EUCO: Winners and losers

EU summit ends without budget deal.

Question:

1. It seems that at this moment no one in Europe agreeing on anything. Would you say that the situation is really so serious or not and why?

2. Is it anybody you would consider as a winner after the last summit are they were only losers as we failed to agree on a budget?

Answers:

Christian SchweigerLecturer in Government, Department of Politics, Durham University

1. I think the EU is currently suffering from a clear lack of direction. This is the result of a failure of leadership, particularly from the three biggest member states: Germany, France and the UK. Merkel seems to be very narrowly focused on sorting out the crisis in the Eurozone, particularly the deepening Greek budgetary crisis. Hollande has so far not tried to set the agenda on major policy issues and he seems to be preoccupied with worsening economic conditions in France. Cameron on the other hand is clearly not interested to engage in the EU and instead concentrates on limiting British financial contributions (the current debate about the budget). Cameron has also moved the UK closer to the exit, even though he keeps publicly insisting that he is committed to keeping the UK in the EU. It is clear however that a large section within his party and also a growing majority of the British people would like to have a referendum on British membership and would opt for leaving.

Moreover there is obviously a lack of agreement between Merkel and Hollande on the future direction of the EU. Merkel seems to want to move towards deeper political union for the Eurozone without considering the consequences for national sovereignty. Hollande has been very quiet on these proposals and it seems that he would rather want more consequences for the EU in the area of social policies (traditionally a desire of the French Socialists). I would therefore agree with your notion that the EU cannot agree on anything at the moment, not even on the budget or the scope and the detail of the rescue package for Greece. If we consider other major areas such as future enlargement (particularly towards Turkey) and the deepening of defence and security policies there is so much disagreement that the leading countries do not even want to address these issues at the moment.

2. I would suggest that nobody really gained anything from the failure to agree a budget at this week’s summit. Cameron is of course trying to portray himself as the big defender of the British rebate and of taxpayers in Europe but in the end he has not yet answered the question of what would happen if the EU could not pass a budget. This would have unforeseeable consequences for many areas where the EU provides crucial funds to member states, particularly in the area of regional development and research. UK universities benefit enormously from the latter but this is an issue Cameron does not like to admit in public.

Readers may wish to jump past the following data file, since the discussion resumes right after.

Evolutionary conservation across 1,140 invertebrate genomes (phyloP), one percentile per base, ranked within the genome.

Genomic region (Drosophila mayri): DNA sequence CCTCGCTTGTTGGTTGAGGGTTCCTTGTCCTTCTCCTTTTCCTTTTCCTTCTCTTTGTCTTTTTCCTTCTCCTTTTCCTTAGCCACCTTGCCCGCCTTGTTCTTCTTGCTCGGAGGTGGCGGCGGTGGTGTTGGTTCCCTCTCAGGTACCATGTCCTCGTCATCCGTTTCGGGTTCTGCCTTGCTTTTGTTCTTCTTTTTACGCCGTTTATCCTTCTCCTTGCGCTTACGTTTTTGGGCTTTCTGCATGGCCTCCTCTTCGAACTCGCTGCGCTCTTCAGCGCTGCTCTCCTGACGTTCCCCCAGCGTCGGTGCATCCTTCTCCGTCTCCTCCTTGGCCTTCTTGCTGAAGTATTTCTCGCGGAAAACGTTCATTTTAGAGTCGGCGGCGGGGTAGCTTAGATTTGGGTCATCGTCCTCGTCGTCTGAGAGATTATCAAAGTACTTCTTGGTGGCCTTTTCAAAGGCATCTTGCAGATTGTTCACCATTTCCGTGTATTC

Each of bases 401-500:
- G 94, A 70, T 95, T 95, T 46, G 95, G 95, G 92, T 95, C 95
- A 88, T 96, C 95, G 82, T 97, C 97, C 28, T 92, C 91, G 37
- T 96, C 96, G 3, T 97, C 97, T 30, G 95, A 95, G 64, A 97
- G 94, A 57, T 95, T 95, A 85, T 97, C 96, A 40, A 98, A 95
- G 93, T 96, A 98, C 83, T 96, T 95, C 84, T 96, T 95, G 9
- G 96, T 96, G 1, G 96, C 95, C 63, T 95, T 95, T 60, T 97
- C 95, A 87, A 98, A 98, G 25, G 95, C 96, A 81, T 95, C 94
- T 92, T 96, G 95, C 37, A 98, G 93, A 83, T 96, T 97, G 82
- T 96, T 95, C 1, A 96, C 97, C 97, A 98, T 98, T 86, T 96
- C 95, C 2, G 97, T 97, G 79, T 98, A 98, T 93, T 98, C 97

Overall I would say that Merkel and Hollande have definitely emerged politically weakened from the summit. Their failure to provide leadership to reach an acceptable consensus for all 27 member states is noticeable. Especially Hollande now looks anti-reformist as he continues to block any notion of reforming the costly Common Agricultural Policy. This may win him political points in France but could isolate him in the EU in the long run if he sticks with this position.

Pavlos EfthymiouPhD Candidate in Politics and International Studies, St. Edmund’s College, University of Cambridge

The key issue here is the question of domestic public opinion in the ‘healthiest’ EU economies where the govts are rightly to an extent worried over forcing their taxpayers paying from their pockets to ensure the sustainability of the Greek debt. So the govts in question are trying to find a compromise solution where, at least on appearences no-one really loses. This is what prolongs the crisis and unsettles the markets for now. And we are likely to see such an unstable EU until the German elections.  One should expect this: the EU as a project, has always been a political project, with economics as the engine of integration (effectively, the method); therefore, as it was built through a series of political decisions, it can proceed successfully only with bold political decisions. This will incur some cost. But this is not impossible. It happened very recently over the Gaza crisis, where the Israeli govt, at a high political cost, gave in to external political pressures and global public opinion and did not proceed with a (mobilization of reserves) new invasion of Gaza (and now receives extensive criticism by the opposition, facing elections in a couple of months). What I am trying to say is that major political developments require political will, and leadership. Leadership often requires to take costly political decisions for a greater good – say the maintainance of the Eurozone, the success of the EU project, stability in Europe, stability and peace in a member state. I do not think that any m-S currently on a tough stance on the Greek issue would be prepared to accept to see Nazism and Racism resurging in Greece, with democracy, stability, security and so forth at stake. Similarly, none of these ‘tough’ negotiators are prepared to sink the EU project as we are entering this new phase of multipolarity and global uncertainty. If anything, they want to strengthen it. They just want to do it with the best terms for their people/electorate (i.e. political cost/gain at stake). This is natural. The risk of an accident is in my view minimal. Technical expertise in Europe is tremendous. Resources and economic firepower are still a solid guarantee that in the cases of small m-S at least, Europe can avert the worst at a very short notice – and it will keep doing so as long as the countries in crisis seem to be making an effort (some suggest that they would do so anyway). But the markets do not understand the EU, nor are they political beasts, hence the instability. On the other hand, markets are also selective – i.e. the same time they ‘worry’ over the Eurogroup’s outcome, the value of the Greek bonds is going up. Hence, it is not perhaps easy to make short-run calculations about the markets. Therefore, it might be best to solve Europe’s/Eurozone’s issues first, and then, if market instability persists and Credit Rating Agencies continue to move to incomprehensible decisions, then deal with the issue of the markets. (In a weird way, doing these in the opposite order would be ‘undemocratic’ – though this opens the debate of who is to judge for the public optimum – free markets or states – with the interesting twist of the Credit Rating Agency Market not being really free, rather operating as a cartel).